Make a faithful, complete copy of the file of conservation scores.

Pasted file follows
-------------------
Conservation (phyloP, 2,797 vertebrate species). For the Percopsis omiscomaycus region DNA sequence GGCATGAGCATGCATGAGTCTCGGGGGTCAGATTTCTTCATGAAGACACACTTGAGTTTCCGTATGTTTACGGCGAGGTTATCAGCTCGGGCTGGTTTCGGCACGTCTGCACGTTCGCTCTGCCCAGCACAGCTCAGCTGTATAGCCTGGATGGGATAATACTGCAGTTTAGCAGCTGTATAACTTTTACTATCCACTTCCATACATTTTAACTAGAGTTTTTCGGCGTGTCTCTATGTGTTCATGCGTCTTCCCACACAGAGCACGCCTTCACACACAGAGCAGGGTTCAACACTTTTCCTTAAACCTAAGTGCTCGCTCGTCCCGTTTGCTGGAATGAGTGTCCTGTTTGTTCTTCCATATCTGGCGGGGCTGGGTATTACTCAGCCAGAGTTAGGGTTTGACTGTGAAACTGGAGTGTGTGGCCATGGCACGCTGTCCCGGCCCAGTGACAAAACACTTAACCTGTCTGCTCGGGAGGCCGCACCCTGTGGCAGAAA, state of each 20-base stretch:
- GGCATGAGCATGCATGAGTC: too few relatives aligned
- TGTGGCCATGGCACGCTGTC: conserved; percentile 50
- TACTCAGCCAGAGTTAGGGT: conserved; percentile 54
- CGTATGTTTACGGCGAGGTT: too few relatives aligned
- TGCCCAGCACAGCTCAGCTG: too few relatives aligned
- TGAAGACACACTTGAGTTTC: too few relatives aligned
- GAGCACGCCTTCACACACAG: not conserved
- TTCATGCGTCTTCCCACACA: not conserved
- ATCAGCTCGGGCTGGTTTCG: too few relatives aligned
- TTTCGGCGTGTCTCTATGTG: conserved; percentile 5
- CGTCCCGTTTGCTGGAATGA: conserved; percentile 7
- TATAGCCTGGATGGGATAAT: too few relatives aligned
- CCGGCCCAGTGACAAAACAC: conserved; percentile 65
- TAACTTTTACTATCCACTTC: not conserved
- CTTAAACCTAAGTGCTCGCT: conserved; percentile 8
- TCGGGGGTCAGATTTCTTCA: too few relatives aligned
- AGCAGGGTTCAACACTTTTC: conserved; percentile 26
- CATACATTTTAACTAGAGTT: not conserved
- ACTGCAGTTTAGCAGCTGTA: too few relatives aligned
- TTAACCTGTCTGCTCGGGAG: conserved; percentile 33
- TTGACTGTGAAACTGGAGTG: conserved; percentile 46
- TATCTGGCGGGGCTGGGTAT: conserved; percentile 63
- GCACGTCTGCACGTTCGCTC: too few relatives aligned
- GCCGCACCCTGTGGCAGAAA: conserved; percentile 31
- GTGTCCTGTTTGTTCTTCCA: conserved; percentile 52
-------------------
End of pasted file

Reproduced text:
Conservation (phyloP, 2,797 vertebrate species). For the Percopsis omiscomaycus region DNA sequence GGCATGAGCATGCATGAGTCTCGGGGGTCAGATTTCTTCATGAAGACACACTTGAGTTTCCGTATGTTTACGGCGAGGTTATCAGCTCGGGCTGGTTTCGGCACGTCTGCACGTTCGCTCTGCCCAGCACAGCTCAGCTGTATAGCCTGGATGGGATAATACTGCAGTTTAGCAGCTGTATAACTTTTACTATCCACTTCCATACATTTTAACTAGAGTTTTTCGGCGTGTCTCTATGTGTTCATGCGTCTTCCCACACAGAGCACGCCTTCACACACAGAGCAGGGTTCAACACTTTTCCTTAAACCTAAGTGCTCGCTCGTCCCGTTTGCTGGAATGAGTGTCCTGTTTGTTCTTCCATATCTGGCGGGGCTGGGTATTACTCAGCCAGAGTTAGGGTTTGACTGTGAAACTGGAGTGTGTGGCCATGGCACGCTGTCCCGGCCCAGTGACAAAACACTTAACCTGTCTGCTCGGGAGGCCGCACCCTGTGGCAGAAA, state of each 20-base stretch:
- GGCATGAGCATGCATGAGTC: too few relatives aligned
- TGTGGCCATGGCACGCTGTC: conserved; percentile 50
- TACTCAGCCAGAGTTAGGGT: conserved; percentile 54
- CGTATGTTTACGGCGAGGTT: too few relatives aligned
- TGCCCAGCACAGCTCAGCTG: too few relatives aligned
- TGAAGACACACTTGAGTTTC: too few relatives aligned
- GAGCACGCCTTCACACACAG: not conserved
- TTCATGCGTCTTCCCACACA: not conserved
- ATCAGCTCGGGCTGGTTTCG: too few relatives aligned
- TTTCGGCGTGTCTCTATGTG: conserved; percentile 5
- CGTCCCGTTTGCTGGAATGA: conserved; percentile 7
- TATAGCCTGGATGGGATAAT: too few relatives aligned
- CCGGCCCAGTGACAAAACAC: conserved; percentile 65
- TAACTTTTACTATCCACTTC: not conserved
- CTTAAACCTAAGTGCTCGCT: conserved; percentile 8
- TCGGGGGTCAGATTTCTTCA: too few relatives aligned
- AGCAGGGTTCAACACTTTTC: conserved; percentile 26
- CATACATTTTAACTAGAGTT: not conserved
- ACTGCAGTTTAGCAGCTGTA: too few relatives aligned
- TTAACCTGTCTGCTCGGGAG: conserved; percentile 33
- TTGACTGTGAAACTGGAGTG: conserved; percentile 46
- TATCTGGCGGGGCTGGGTAT: conserved; percentile 63
- GCACGTCTGCACGTTCGCTC: too few relatives aligned
- GCCGCACCCTGTGGCAGAAA: conserved; percentile 31
- GTGTCCTGTTTGTTCTTCCA: conserved; percentile 52